Outbound tender volumes posted the highest June 5th total in the three-year series history, while this doesn’t match the surge seen in March due to pre-stocking, for this time of year, it is telling how aggressive the volumes are.
Volumes have made a huge climb over the past few weeks and there isn’t much to point towards a slow-down. Capacity is reacting very slowly to the volume surge, but the Outbound Tender Rejection Index (OTRI) has finally broken the 5% threshold. Spot markets have come alive in the past couple weeks, but rates remain significantly below where carriers would expect them to be in normal times.
The outbound tender volume index has roared out from the Memorial Day disruption and now sits at 10,996. This is the highest June 5 value in the three-year series history. Due to the holiday, weekly comparisons are skewed, but OTVI is up 7% year-over-year.
The agricultural hubs along the West Coast and in the Southwest and Southeast continue to be strong sources of volumes. In May, the Rust Belt also became a source of outbound freight as much of the country’s manufacturing and industrial economy came back online.
On the positive side, all 15 of the major freight markets FreightWaves tracks were positive on a week-over-week basis. This ratio soared this week relative to last week’s tepid ratio but the strong levels have been mostly consistent in recent weeks. The markets with the largest gains this week in OTVI.USA were Laredo, Texas (37.34%), Houston (30.88%) and Savannah, Georgia (30.14%).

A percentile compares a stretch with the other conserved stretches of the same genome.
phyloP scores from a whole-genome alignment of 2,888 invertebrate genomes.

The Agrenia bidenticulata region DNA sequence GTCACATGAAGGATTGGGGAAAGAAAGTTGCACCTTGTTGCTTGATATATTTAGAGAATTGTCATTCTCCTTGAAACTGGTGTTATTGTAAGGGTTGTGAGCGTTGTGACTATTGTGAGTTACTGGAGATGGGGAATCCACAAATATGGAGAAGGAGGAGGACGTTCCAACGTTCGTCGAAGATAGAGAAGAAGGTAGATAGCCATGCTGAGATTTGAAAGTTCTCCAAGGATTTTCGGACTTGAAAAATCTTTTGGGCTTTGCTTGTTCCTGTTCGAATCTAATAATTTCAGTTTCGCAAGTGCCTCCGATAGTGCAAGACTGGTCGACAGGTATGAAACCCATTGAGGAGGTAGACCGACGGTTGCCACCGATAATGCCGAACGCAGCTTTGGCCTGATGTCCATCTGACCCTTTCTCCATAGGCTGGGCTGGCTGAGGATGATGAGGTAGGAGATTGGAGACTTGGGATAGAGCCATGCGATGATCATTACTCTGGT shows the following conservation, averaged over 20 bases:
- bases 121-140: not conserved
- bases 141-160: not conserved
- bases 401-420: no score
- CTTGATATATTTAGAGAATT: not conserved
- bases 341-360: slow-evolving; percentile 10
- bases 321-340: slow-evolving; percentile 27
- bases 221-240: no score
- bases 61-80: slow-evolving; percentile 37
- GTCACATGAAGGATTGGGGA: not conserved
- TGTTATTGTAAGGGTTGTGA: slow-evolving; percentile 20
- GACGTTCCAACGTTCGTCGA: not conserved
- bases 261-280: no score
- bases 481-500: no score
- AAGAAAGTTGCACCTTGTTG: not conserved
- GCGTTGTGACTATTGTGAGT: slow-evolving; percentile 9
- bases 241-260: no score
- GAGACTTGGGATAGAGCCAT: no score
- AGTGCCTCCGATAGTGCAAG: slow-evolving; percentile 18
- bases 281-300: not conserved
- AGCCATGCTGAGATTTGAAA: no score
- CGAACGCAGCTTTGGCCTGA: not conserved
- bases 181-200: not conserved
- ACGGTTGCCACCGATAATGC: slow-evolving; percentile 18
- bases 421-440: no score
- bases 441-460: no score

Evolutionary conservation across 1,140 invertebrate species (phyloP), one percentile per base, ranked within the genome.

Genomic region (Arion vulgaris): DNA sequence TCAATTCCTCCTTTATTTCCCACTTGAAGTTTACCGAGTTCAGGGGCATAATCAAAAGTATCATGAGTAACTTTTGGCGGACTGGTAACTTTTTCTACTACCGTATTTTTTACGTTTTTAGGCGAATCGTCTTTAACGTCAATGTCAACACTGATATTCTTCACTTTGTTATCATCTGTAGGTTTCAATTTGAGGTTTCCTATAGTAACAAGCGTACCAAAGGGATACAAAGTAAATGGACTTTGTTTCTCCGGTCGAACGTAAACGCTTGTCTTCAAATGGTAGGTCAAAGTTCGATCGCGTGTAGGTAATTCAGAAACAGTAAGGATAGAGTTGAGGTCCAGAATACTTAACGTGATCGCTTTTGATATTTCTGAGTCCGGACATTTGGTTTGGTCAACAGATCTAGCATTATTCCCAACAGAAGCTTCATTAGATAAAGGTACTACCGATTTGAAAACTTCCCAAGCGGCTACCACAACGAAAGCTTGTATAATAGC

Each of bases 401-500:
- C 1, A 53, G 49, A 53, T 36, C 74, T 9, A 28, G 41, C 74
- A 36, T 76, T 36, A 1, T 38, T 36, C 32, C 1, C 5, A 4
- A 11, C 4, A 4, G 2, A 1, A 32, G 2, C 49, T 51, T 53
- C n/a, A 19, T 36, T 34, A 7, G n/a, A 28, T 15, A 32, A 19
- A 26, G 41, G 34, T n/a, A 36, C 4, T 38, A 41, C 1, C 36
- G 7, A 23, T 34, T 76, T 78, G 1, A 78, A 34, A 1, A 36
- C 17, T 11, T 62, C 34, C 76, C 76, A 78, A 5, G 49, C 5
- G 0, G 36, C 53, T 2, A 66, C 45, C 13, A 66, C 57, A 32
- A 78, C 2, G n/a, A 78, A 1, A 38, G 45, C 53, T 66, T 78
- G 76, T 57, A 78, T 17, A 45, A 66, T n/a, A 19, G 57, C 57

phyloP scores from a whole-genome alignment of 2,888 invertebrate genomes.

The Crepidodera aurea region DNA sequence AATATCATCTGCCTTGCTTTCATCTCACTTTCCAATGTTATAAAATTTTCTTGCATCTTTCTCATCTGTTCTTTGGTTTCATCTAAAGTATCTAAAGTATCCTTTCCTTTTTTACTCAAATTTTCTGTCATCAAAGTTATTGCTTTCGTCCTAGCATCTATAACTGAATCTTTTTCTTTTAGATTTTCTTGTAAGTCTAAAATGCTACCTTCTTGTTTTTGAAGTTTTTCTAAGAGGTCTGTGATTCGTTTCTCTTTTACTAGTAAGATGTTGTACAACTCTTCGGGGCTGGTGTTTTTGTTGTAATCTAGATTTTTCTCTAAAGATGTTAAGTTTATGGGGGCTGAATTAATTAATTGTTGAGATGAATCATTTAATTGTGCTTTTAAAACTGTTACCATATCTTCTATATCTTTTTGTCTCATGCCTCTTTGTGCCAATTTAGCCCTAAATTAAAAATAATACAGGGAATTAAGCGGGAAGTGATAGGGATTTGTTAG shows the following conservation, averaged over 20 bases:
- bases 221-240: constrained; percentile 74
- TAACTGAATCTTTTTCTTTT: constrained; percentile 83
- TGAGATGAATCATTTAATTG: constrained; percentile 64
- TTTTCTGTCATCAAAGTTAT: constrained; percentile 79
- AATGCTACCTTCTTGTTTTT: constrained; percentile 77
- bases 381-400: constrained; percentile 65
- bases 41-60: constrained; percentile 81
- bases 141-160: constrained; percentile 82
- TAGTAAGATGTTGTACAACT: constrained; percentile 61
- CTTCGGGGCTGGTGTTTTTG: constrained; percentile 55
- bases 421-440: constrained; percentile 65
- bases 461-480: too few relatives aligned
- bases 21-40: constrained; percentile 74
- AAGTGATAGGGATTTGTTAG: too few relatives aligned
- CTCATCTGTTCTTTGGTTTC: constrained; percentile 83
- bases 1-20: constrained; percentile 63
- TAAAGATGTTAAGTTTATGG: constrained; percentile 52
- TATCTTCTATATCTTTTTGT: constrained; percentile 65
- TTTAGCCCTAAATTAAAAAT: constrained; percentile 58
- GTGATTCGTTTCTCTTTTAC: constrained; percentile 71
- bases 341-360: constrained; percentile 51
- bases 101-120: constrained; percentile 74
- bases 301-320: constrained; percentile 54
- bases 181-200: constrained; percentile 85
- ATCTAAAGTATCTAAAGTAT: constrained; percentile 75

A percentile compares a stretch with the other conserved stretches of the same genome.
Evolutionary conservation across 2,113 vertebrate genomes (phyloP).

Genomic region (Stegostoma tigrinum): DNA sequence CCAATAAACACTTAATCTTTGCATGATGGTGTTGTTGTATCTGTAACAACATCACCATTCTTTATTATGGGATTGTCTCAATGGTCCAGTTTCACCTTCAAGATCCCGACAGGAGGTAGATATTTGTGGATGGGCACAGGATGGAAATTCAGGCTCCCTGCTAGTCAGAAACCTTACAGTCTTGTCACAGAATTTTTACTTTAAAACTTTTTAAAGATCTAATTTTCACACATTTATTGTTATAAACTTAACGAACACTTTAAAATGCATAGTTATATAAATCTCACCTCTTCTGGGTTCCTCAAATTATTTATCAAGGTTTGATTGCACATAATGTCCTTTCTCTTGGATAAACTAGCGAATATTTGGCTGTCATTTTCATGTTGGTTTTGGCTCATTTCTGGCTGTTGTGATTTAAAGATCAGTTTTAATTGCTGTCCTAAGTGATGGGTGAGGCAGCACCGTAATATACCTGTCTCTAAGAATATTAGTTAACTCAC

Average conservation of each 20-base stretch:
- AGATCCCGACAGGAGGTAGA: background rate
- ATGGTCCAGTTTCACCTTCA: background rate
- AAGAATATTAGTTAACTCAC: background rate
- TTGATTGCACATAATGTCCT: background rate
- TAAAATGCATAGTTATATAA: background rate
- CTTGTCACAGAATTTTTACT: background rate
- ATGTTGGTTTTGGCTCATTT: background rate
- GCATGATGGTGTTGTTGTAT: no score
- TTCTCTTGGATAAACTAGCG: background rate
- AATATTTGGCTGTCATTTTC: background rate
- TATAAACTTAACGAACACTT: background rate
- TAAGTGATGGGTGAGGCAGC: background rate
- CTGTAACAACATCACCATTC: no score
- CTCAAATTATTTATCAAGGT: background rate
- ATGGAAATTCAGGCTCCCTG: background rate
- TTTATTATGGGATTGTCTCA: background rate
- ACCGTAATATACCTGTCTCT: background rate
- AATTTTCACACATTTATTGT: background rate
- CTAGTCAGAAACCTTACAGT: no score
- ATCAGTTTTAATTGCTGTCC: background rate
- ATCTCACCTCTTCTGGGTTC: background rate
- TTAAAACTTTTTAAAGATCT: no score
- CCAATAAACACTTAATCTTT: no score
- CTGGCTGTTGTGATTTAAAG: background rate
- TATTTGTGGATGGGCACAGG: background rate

Tender rejections continue to improve with volumes
Outbound tender rejections have increased week-over-week for the fifth week in a row after tumbling for the six weeks since the OTRI peak of 19.25% on March 28. Capacity has tightened as volumes began to fill markets throughout May. Overall reefer rejections are up nearly 10% week-over-week. It is not much, but considering we are just four weeks removed from the lowest point in OTRI’s history, any movement toward the upside should be welcomed by carriers.
The produce season helped push reefer rejection rates up, especially in and around California and Florida. After stalling two weeks ago, reefer rejections have begun rising quicker than total rejections in the past two weeks.
Although there are pockets of tightening capacity in the Southeast, on the West Coast and Northern Plains, capacity remains relatively loose across the country. If volume throughput remains near this level, rejections will adjust upward in the coming weeks.
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